I should use a functional resume format if…

  • I have unusually large gaps in my employment history.
  • I am in the midst of a big career change into a new industry.
  • I want to promote a specific skill set.

I shouldn’t use a functional style if:

  • I want to highlight my upward career mobility.
  • I am a student or entry-level candidate that lacks experience.
  • I lack relevant or transferable skills

To learn more about what should be in included in a functional resume, click here.

3. Combination Resumes

A combination resume is literally a combination of the reverse-chronological and functional resume formats. Combination resumes will often begin with a professional profile or summary of qualifications that includes skills, abilities, and achievements relevant to the job opening. (This is the functional part.)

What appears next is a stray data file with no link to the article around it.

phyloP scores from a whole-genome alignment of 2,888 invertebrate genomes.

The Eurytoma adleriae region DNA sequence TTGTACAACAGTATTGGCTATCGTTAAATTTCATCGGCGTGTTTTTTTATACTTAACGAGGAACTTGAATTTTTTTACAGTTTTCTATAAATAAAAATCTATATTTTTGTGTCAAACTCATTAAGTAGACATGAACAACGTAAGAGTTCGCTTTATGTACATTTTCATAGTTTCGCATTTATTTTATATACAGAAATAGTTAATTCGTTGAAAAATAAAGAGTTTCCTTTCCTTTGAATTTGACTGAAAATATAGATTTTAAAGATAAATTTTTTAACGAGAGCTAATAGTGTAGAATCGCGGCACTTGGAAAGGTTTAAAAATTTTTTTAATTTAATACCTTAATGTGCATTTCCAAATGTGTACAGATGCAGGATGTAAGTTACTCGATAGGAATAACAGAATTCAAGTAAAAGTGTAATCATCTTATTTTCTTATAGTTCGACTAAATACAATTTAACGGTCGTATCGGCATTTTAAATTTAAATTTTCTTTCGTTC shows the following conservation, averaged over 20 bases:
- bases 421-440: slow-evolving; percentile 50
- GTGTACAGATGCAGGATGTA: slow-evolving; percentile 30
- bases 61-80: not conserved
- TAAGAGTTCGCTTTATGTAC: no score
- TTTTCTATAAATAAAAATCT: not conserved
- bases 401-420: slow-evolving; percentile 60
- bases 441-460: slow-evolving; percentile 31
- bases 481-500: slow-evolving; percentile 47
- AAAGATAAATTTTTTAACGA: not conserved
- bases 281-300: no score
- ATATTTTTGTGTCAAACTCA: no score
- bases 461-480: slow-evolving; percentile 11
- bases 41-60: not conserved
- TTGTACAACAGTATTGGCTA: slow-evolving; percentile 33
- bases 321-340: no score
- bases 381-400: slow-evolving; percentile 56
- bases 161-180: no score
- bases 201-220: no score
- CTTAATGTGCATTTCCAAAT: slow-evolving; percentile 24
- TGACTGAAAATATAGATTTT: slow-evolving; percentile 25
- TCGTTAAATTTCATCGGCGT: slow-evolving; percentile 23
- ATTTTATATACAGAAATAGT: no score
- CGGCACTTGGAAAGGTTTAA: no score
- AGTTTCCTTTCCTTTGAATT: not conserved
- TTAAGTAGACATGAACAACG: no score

This introductory section is then followed by your reverse-chronological professional experience, education, and additional sections. (This is the reverse-chronological part.)

I should use a combination resume format if…

  • I want to showcase a relevant and well-developed skill set.
  • I want to transfer to a different industry.
  • I am a master at what I do.

I shouldn’t use a combination resume format if…

  • I am a student or entry level candidate.
  • I want to emphasize my educational experience.
  • I lack relevant qualifications and skills.

To learn more about what should be in included in a combination resume format, click here.

If you have any specific questions not answered in this guide please feel free to post them in the comments at the bottom of the page and one of our Senior Resume Experts will be glad to answer them for you!

PS. Need that job? Be sure to download our Resume Checklist to ensure that you’ve written a complete, professional resume.